Looking in the rear view mirror – 13 tips I wish I knew when I started #amwriting

Lana PecherczykWriting0 Comments

Writing tips from a beginner at the end of book one

It’s been a fantastic bumpy road for the last two years. I’m not so much a beginner now. I don’t know if I’d call myself a professional writer, but I’ve heard this is a feeling that sticks around even the most profound authors. My book – Hunting for Witches – is finally released and I thought what a great opportunity to share with you what I’ve learnt along the way.

  1. Have patience. At the start, I thought I needed to know everything about my story and stressed out when I didn’t, which leads me to my second point…
  2. The firsts draft is you getting to know your story. It’s not going to be perfect, so stop trying to make it so. I struggled many times rewriting the first half of the book before I finally powered through and got to the end. Even then when  I thought it was finished, it wasn’t. I think I did that another five times, in total I re-drafted about 11 times. Hopefully, with each book, this number will get smaller and smaller. But now I know, it’s impossible for me to know the entire story the first time around.
  3. Just because you think something is funny, doesn’t mean you should put it in. It’s like a joke taken out of context. You may say certain things to your friends, but in black and white, it just looks weird. But that’s what redrafting is for.
  4. You don’t need to over explain a person’s actions. For example, I would often write things like: ‘I picked up the bottle with my hand, then raised it to my mouth and drank.’ All this can be shortened to say ‘I took a drink’. Save your descriptions for the exciting things, not the mundane.
  5. Kill your darlings. Yes, it’s been said many times over by many writers, but it’s true. If a scene doesn’t move the plot forward, cut it. If it takes twenty pages to explain one important thing, maybe you can cut it and add the important thing in another scene.
  6. Bums on seats. If you don’t actually schedule in time to write, it won’t happen.
  7. It will be done when it’s done. Put down the manuscript for a few weeks and write something else after you finish. I know it’s tempting to jump straight into editing, but going back to it after you have forgotten it, feels like you’re reading it for the first time. You catch way more mistakes this way.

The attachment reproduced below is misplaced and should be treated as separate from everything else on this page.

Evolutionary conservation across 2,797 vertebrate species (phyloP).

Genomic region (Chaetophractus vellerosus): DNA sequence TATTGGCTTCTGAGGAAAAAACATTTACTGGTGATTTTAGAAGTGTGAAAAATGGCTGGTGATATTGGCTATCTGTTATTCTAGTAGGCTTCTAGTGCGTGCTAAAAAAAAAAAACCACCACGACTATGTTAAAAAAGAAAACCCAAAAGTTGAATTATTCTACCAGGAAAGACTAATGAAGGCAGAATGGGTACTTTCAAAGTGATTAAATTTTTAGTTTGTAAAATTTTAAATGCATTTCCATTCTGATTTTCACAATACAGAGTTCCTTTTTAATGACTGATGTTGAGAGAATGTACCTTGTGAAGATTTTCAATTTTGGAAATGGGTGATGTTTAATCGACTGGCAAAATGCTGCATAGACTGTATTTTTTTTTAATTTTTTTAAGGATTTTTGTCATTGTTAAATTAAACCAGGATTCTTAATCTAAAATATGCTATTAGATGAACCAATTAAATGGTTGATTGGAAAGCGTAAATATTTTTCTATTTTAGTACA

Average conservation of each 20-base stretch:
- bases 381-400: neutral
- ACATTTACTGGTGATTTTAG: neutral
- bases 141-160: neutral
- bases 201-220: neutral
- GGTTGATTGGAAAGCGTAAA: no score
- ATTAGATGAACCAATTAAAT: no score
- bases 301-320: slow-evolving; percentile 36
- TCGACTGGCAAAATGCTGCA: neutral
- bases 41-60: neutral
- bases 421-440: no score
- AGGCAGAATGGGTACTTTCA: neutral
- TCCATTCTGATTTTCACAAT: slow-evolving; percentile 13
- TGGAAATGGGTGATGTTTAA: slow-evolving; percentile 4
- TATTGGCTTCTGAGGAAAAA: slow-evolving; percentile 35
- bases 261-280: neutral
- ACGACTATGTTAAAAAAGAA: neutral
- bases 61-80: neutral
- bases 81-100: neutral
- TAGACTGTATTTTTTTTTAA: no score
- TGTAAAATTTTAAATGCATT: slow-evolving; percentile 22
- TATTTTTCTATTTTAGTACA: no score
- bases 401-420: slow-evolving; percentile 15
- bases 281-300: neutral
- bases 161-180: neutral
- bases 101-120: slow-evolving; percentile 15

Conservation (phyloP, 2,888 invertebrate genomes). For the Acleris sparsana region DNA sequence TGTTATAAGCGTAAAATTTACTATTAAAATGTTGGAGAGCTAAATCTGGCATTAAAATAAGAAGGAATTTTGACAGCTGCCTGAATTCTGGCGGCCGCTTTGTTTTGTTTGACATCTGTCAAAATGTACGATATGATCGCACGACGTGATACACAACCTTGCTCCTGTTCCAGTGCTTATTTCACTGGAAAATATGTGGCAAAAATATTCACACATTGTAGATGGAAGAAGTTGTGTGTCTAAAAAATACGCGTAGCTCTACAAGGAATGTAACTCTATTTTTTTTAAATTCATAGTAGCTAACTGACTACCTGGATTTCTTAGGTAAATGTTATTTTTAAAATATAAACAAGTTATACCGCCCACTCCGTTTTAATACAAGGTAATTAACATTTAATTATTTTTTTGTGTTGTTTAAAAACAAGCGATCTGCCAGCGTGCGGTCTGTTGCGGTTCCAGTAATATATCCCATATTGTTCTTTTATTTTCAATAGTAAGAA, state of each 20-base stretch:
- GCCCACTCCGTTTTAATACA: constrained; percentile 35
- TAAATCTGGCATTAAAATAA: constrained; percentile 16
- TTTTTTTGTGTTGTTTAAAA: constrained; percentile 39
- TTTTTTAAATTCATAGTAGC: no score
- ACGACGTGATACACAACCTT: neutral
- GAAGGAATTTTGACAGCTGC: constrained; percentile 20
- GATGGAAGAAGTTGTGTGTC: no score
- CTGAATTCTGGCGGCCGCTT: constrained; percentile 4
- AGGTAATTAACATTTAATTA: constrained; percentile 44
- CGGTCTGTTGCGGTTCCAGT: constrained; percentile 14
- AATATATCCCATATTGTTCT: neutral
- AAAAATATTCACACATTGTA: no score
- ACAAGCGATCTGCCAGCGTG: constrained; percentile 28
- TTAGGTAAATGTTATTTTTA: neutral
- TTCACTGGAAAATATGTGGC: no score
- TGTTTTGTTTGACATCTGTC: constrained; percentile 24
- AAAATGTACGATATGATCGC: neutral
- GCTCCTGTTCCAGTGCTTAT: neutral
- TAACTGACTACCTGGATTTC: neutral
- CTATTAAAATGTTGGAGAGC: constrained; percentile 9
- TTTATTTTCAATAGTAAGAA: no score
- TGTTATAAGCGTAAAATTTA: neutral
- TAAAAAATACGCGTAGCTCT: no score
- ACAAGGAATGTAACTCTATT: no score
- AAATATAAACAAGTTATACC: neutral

8. Scrivener is amazeballs. Okay, it’s got it’s ups and downs, I also like to write bits in google drive so I can access it anywhere, but scrivener lets you view split screens, arrange chapters, scenes, synopsis and more. You can drag across character sheets from file to file so you don’t have to re-write them for the next book in the series. It’s well worth the investment.
  9. Get a professional editor. If you are new like me, it’s well worth it. I have learned so much from the process with my editor Ann, that I’m not sure I can do without her. You don’t want to start your career as the writer who can’t write.
  10. Don’t force yourself to write in a way you aren’t comfortable with. Yes, it’s good to push the boundaries, but if you think you have to outline every inch of plot because that’s what other writers do, don’t. I actually find the best way for me is to oscillate between pantsing and plotting. So I guess I’m a plantser.
  11. Having quick reference guides pinned to the wall keep you on track. These keep my writing flowing, so that I don’t have to stop, open the thesaurus, check for synonyms .. get distracted by Facebook because I can’t find the right word, never end up back at my book. Below, there are a few free printables you can use that I have on my walls. Sign up to my newsletter to make sure you are always the first to hear about new worksheets and printables I create.
  12. If it’s a series, you don’t have to put all of it in first go. High concept novels that become series can afford to save a little of the information until the next book.
  13. Have more than two proof readers. You are not included. Just to be clear, proofreading is extra to copy-editing and line edits. Because I’m new, I got my editor to help with the over all story structure and then a line by line look at my sentences. After these changes have been made, you then need to do an extra sweep for typos and misspelled words. I did two runs after this, but there were still mistakes. I recommend getting a few of your friends to read the final book before you upload it. Because I didn’t do this, now I have some very valuable first editions with special typos in them – hey, I like to keep things positive all right?

Do you have any tips you wish you could have told your beginner self? Please share and let me know in the comments.

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